Magic has always told stories. Each plane is a unique world, with its own history and culture, its own distinct ecosystems and recognizable landscape. Every card represents some piece of the set's story, even if it's simply a single, unnamed soldier charging into battle. Some cards, however, stand apart from the rest, depicting particularly iconic characters, events, places, and objects and translating them into gameplay.
From The Vault: Lore brings you a collection of fifteen memorable cards (and one token) from throughout Magic's history, showcasing some of the most exciting story moments to ever occur in the Multiverse. Now you can see all of those moments, and the gorgeous art depicting them, like never before, in special From The Vault–exclusive premium foil.
So which cards, exactly, have been chosen to represent the epic lore of Magic? Read on to find out!
(Note: Everything below is in alphabetical order, not chronological.)
Beseech the Queen
The queen in question is Oona, Queen of the Fae and manipulator of The Great Aurora, on this card originally from Shadowmoor. Hers is the form that appears in the clouds, impassively weighing the pleas of the tiny figure before her. Jason Chan's artwork beautifully conveys her ethereal, incomprehensible form; she's less a true Faerie and more a being of pure magic, and she does not grant favors without a price.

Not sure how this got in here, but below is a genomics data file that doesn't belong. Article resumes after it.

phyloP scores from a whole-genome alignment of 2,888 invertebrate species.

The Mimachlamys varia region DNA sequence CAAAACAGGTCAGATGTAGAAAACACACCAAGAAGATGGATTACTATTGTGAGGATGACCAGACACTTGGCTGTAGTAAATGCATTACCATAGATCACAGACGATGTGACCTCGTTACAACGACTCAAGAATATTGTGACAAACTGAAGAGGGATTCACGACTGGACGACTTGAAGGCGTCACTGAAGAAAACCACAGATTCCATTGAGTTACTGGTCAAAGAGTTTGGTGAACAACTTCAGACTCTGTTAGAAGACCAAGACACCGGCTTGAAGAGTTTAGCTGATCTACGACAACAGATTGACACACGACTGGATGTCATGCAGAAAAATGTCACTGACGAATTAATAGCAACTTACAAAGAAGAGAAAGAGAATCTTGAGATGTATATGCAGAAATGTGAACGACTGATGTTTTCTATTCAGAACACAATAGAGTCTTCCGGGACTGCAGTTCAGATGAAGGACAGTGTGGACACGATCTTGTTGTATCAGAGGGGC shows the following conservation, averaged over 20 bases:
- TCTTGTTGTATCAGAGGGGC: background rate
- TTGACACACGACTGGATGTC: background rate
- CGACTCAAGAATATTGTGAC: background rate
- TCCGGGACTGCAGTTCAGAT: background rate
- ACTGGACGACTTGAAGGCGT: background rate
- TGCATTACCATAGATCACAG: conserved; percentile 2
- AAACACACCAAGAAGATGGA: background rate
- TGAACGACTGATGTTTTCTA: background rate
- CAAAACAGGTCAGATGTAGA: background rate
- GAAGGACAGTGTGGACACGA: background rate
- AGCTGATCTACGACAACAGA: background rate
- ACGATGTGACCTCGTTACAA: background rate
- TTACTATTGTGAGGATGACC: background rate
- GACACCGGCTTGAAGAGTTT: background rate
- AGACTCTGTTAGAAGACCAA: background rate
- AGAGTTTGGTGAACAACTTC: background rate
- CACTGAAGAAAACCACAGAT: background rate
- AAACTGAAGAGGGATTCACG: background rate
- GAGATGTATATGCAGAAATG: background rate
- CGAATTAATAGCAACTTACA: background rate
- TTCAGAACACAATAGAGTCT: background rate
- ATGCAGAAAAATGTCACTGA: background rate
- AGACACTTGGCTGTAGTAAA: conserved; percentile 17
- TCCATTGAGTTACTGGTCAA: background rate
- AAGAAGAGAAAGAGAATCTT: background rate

In the Odyssey block storyline, the Cabal were a truly evil, black-aligned religious faction that would bolster their power with occult rituals and dark magic. Torment, where Cabal Ritual originally appeared, was heavily weighted toward black and contained a lot of graveyard-related abilities, making the card a perfect intersection of story and gameplay. The new art by Kieran Yanner (and the updated flavor text) suggests that even now, the Cabal has not given up its sinister ways.
"The Conflux" is the name given to the reunion of the Shards of Alara, an event that would release massive amounts of power. And of course, who else would have their claws wrapped around this colliding font of multicolored mana but Nicol Bolas, whose machinations sought to steal the power released by the Conflux. Much like the Conflux in the story, this card allows you to put your ultimate plan into motion, as all the different pieces come together.